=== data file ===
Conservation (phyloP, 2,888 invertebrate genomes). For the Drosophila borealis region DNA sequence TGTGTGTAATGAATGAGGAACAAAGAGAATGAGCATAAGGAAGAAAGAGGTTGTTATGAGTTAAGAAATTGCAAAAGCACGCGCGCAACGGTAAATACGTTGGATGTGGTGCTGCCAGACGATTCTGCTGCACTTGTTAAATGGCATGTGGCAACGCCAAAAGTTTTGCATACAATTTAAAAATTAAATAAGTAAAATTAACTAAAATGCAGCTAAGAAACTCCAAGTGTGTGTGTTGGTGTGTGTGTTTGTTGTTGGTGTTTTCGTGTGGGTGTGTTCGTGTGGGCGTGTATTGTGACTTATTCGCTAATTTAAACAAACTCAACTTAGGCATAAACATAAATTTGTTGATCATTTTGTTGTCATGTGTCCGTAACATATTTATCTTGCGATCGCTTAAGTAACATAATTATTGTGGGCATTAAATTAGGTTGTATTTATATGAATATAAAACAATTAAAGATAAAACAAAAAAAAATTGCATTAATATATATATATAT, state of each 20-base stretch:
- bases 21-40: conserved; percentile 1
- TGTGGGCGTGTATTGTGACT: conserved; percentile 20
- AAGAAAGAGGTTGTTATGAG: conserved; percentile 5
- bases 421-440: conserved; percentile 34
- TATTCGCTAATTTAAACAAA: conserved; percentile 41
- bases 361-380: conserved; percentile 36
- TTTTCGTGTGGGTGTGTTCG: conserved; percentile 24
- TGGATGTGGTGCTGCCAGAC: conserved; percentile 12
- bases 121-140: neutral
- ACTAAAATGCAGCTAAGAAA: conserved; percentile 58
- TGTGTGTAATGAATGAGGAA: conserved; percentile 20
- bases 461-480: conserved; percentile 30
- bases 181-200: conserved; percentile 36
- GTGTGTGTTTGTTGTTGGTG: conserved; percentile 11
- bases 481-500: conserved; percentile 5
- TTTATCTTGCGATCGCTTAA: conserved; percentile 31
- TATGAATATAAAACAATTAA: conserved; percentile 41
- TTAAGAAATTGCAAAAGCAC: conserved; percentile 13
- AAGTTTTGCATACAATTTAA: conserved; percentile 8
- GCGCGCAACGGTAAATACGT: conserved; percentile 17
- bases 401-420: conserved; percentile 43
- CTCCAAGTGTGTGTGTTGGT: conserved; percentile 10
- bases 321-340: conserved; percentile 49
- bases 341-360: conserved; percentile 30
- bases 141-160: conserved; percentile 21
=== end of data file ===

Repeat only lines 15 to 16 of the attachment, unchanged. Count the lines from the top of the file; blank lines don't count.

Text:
- GTGTGTGTTTGTTGTTGGTG: conserved; percentile 11
- bases 481-500: conserved; percentile 5